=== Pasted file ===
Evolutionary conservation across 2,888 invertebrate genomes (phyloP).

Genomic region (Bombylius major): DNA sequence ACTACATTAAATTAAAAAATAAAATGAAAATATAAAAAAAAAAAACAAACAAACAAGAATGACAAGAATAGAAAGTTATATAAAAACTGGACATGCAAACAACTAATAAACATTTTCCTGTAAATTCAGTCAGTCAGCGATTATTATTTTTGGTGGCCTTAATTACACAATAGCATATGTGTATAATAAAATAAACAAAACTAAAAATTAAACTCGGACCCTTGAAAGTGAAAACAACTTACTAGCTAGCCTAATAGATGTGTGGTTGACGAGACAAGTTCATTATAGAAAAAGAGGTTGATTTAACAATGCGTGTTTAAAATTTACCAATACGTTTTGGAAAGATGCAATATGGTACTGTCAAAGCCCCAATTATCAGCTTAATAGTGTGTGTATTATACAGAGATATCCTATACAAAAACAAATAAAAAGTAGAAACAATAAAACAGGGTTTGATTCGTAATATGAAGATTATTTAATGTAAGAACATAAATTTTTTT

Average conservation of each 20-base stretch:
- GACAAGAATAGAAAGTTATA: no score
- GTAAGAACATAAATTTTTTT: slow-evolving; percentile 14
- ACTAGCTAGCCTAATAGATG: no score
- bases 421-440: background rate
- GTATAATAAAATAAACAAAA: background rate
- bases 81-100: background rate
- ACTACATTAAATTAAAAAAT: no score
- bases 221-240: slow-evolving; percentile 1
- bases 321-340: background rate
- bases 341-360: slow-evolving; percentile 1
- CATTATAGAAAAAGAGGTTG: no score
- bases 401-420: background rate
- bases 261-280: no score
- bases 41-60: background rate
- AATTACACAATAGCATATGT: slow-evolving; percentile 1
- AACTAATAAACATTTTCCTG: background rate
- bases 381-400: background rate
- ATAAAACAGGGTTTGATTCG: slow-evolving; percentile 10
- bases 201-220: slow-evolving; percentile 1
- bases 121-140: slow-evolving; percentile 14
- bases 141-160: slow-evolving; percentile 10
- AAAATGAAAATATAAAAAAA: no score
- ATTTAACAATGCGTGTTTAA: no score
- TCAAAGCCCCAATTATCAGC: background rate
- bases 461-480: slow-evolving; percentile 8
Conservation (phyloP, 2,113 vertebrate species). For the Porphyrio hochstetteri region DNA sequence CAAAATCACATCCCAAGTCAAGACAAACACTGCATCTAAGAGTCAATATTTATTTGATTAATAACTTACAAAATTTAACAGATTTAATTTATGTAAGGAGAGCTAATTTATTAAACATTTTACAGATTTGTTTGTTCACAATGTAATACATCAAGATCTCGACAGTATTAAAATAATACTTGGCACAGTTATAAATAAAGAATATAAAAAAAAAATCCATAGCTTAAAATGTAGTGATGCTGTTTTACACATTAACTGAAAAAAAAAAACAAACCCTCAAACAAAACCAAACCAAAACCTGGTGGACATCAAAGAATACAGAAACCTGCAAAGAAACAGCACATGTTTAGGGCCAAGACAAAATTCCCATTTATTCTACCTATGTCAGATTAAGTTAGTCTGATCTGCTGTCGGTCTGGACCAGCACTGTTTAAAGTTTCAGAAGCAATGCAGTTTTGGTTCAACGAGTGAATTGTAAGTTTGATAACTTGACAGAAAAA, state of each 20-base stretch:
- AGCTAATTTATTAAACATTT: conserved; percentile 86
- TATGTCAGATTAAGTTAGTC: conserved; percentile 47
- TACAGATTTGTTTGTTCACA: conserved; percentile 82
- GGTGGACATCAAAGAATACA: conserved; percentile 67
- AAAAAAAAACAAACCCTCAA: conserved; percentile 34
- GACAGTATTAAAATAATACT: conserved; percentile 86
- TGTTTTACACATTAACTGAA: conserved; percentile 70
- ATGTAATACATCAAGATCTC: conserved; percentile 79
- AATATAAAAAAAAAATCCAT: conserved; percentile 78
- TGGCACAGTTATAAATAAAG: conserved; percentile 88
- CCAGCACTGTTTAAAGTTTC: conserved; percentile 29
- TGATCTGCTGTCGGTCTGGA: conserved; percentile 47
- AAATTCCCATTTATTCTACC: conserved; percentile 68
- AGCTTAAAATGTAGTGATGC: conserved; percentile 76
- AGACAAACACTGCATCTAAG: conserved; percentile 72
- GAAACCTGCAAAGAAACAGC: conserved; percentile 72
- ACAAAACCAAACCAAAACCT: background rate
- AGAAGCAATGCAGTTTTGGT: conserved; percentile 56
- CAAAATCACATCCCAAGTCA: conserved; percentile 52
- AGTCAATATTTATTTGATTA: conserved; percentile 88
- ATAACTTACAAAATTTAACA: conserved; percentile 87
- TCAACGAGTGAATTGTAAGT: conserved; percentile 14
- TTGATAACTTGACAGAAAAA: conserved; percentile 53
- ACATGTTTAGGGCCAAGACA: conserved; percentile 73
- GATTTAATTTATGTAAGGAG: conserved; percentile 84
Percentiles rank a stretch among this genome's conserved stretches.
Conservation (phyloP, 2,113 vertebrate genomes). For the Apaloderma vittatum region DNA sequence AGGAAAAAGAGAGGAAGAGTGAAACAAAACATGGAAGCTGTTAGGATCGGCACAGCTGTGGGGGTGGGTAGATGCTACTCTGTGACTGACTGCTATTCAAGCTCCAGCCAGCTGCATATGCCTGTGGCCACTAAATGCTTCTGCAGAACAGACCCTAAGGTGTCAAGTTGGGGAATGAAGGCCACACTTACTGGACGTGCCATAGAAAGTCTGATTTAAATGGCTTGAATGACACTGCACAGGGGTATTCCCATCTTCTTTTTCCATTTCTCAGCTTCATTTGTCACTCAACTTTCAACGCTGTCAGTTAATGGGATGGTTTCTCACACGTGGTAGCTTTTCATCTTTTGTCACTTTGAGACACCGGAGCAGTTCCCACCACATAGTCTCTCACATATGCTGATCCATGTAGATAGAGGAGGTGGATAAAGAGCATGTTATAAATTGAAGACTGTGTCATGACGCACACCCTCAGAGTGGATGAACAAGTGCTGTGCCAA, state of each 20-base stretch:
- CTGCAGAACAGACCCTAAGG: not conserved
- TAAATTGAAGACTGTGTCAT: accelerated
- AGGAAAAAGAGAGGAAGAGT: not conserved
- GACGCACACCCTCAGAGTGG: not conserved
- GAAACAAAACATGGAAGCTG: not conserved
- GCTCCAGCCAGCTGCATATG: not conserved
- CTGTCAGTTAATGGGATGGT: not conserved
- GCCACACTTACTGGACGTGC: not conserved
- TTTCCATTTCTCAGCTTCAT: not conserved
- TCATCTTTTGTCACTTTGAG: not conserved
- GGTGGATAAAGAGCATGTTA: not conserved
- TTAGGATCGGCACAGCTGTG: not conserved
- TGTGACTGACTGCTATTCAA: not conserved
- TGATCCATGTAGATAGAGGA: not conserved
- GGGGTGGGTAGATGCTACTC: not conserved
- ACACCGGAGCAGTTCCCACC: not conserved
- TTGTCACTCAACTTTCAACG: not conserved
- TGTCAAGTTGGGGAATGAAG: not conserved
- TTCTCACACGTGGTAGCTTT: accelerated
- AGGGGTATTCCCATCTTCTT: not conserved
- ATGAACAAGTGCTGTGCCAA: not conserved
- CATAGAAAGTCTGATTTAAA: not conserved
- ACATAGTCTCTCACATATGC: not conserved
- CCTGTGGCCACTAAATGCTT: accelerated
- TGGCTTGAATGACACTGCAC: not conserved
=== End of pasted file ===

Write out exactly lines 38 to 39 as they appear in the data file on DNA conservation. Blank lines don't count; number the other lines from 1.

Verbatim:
- AATATAAAAAAAAAATCCAT: conserved; percentile 78
- TGGCACAGTTATAAATAAAG: conserved; percentile 88